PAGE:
Say it ain't so! A one-nighter in the house?!?!
After tuning in for President Bush's press conference, watching the April 13 episode of ''The Real World'' turned my evening into one big repetition. First I had 60 minutes of Bush reiterating that freedom is great, and then I got 30 minutes of Cameran saying that Brad is disgusting. In other words, it was 90 minutes of people stating and restating the obvious but missing a central point. I'll leave the pundits to dissect the President's speech, while I concentrate on Cameran.
We began as the housemates decided to go drinking. (Gee, I guess the library was closed!) Brad met a woman, Jackie, who he had a great deal in common with: They both liked discussing what bars they'd just been to. ''Oh my God, you like puking in trash cans so you don't have to wait for a toilet stall? I love that too!'' But the eerie similarities didn't end there: They both liked fast cars AND motorcycles! What are the odds that two people with the same wildly disparate interests would meet up? That's like discovering someone who loves french fries AND tater tots. Propose now, Brad, this is kismet!
Jackie sensed the chemistry, and made her move. After Brad brought her home, he asked her, ''What do you want to do?'' and she replied, ''You.'' I'm guessing that somewhere on the ''Real World'' cutting-room floor lies the subsequent hour of footage of her explaining this witty riposte to Brad, and diagramming it on a chalkboard.
Cameran was none too pleased with any of this. She unfairly proclaimed Jackie ''a little on the loose side'' hours before Brad's one-night stand actually demonstrated that she was a LOT on the loose side. And then Cameran led the entire house in mocking the drunk, rambling Jackie, which is the very definition of the word ''hypocrisy.'' People who live in glass bottles shouldn't throw shot glasses, or words to that effect.
Cameran kept saying how disappointed she was in Brad, and how he wasn't the guy she thought he was. What kind of guy did she think he was? He's been in the drunk tank twice, and the nights that he doesn't end up there is only because the cops weren't paying attention. Frankly, I wouldn't be surprised if Brad made a pass at Frankie's underwear drawer.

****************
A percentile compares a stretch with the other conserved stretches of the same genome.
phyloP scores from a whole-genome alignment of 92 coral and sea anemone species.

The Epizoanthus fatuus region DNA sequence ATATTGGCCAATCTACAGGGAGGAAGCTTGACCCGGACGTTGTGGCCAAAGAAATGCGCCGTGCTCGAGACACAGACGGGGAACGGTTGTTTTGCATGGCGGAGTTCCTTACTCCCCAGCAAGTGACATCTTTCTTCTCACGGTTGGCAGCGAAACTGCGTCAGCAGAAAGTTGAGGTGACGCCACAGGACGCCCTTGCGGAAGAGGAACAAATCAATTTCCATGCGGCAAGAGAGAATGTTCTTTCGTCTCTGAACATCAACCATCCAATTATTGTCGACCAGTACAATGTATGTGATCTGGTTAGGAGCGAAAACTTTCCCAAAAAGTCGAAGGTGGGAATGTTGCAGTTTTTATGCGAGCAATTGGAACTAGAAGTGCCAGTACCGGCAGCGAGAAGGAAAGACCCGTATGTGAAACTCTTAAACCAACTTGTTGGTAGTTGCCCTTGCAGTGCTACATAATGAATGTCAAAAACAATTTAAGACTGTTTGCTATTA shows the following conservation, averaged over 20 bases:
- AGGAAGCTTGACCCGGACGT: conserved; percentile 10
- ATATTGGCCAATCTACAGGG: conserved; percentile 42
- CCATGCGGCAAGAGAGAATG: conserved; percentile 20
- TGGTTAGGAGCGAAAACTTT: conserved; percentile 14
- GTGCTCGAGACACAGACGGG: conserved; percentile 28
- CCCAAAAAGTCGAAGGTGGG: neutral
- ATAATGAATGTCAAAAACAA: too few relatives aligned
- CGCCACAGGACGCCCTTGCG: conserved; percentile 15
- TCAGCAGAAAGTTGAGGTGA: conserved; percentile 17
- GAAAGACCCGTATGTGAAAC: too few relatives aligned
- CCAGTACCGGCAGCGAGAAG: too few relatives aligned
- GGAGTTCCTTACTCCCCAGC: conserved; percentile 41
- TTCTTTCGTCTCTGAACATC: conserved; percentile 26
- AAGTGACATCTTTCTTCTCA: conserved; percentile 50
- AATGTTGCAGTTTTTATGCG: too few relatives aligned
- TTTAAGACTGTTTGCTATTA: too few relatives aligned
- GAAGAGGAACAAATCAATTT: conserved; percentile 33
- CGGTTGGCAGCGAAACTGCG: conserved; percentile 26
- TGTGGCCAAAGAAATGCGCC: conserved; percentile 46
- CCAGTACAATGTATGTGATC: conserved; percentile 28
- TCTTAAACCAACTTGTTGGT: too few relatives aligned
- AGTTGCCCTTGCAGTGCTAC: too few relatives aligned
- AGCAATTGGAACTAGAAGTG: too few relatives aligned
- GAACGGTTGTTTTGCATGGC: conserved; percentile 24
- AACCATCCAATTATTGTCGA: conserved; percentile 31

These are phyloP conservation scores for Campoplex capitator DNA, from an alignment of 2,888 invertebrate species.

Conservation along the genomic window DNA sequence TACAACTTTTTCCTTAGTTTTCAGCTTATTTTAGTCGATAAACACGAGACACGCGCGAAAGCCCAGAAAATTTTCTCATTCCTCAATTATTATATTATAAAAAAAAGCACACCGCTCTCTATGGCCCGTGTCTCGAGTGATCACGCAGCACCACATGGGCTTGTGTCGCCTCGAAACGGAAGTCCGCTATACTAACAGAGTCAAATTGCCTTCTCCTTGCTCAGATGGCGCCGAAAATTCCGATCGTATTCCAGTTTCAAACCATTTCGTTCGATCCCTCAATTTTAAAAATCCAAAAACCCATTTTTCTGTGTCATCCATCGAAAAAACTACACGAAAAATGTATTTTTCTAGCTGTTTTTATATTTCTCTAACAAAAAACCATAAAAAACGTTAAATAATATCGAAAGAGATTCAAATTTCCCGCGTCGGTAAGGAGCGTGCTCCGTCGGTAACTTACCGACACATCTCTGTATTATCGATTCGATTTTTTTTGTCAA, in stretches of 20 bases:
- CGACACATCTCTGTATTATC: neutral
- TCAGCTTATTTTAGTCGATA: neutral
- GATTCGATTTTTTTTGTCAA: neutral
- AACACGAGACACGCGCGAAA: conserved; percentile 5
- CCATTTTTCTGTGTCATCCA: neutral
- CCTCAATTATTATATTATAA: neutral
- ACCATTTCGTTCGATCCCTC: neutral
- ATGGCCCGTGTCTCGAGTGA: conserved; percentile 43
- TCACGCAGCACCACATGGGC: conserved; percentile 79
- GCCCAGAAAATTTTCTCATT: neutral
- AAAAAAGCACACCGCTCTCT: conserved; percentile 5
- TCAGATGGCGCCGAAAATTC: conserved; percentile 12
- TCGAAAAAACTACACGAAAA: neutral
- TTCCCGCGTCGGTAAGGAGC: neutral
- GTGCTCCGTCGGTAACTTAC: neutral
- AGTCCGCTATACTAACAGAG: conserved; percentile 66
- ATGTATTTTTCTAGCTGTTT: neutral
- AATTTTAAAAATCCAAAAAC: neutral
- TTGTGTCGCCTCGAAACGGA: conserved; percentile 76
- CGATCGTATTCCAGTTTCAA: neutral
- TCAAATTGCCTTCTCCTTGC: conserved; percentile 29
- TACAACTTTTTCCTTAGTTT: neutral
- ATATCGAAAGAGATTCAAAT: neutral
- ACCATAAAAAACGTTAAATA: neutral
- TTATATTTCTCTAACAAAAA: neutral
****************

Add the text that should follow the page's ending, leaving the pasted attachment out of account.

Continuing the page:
But on and on Cameran complained, over and over again. ''She's a dumbass, Brad's disgusting, she's a dumbass, Brad's disgusting…'' As this repeated, I thought of the movie ''Speed,'' where Keanu Reeves makes an endless loop of the bus passengers sitting quietly so Dennis Hopper, watching the security-camera feed, doesn't realize that they're actually escaping. I began to panic that as I was being hypnotized by Cameran's cyclic whining, the ''Real World'' producers were breaking into my apartment.
The Greek-chorus roommates commented endlessly on how Cameran was just jealous. (That is, they did so when not busy creeping up to Brad's room and peeking at the action under the curtain. What, I thought, was with this house's voyeuristic need to watch each other's hook-ups? Of course, then I realized that I was voyeuristically watching these roommates voyeuristically watch each other's hook-ups, which is two steps removed from interesting. And that is when I felt my soul leave my body and take a bus ride to Abilene, not to come back until I pick up a book.)
Cameran would not cop to being jealous, only to being disgusted. She couldn't comprehend why anyone would have a one-night stand. Now, disliking casual sex is perfectly valid for some. Granted, she was a bit sanctimonious about it, but still. However, after about 25 minutes of ranting and complaining, she casually mentions that her father cheated on her mother so Cameran wouldn't trust any man, regardless of how he acted.
Oh. So THAT'S the problem.
So we were subjected to nearly a full show of her whining about Brad's promiscuity, only to find out that she has issues so deep-seated that she'd consider John Ashcroft to be a big ol' pervert? Shouldn't this information have been revealed a little earlier so as to clarify her behavior? It was as if there was no prologue to the movie ''Mystic River,'' and at the end a voiceover said, ''Oh, one more thing… Tim Robbins' character had been abducted and sexually abused as a little kid. Sorry, was that important?'' What fun is it being voyeuristic about these people's lives if you're not told everything that you're seeing?